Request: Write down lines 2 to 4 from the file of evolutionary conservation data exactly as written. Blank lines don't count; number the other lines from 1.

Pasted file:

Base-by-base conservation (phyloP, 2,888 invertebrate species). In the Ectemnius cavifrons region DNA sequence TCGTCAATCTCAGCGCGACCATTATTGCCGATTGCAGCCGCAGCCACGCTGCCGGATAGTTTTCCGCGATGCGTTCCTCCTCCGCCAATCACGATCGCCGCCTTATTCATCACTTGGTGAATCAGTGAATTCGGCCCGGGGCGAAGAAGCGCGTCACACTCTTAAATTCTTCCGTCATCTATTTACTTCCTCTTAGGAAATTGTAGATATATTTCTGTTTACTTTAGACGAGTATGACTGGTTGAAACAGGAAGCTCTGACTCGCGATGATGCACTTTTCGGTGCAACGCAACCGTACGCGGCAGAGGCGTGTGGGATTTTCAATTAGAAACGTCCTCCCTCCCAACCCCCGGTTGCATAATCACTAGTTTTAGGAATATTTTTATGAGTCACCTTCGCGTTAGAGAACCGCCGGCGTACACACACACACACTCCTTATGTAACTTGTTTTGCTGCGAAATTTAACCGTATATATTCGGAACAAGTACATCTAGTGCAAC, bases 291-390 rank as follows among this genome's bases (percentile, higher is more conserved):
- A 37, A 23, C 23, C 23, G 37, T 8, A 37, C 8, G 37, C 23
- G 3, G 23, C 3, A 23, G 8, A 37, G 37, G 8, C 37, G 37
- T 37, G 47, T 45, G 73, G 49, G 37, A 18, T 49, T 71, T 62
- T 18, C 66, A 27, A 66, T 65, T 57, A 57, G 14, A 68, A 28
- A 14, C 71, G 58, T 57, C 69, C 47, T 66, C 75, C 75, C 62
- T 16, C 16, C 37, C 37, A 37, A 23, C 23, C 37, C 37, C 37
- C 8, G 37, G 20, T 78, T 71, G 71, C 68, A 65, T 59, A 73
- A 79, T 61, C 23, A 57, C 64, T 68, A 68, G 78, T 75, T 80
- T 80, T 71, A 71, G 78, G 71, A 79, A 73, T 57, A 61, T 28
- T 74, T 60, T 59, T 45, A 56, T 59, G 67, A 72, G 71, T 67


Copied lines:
- A 37, A 23, C 23, C 23, G 37, T 8, A 37, C 8, G 37, C 23
- G 3, G 23, C 3, A 23, G 8, A 37, G 37, G 8, C 37, G 37
- T 37, G 47, T 45, G 73, G 49, G 37, A 18, T 49, T 71, T 62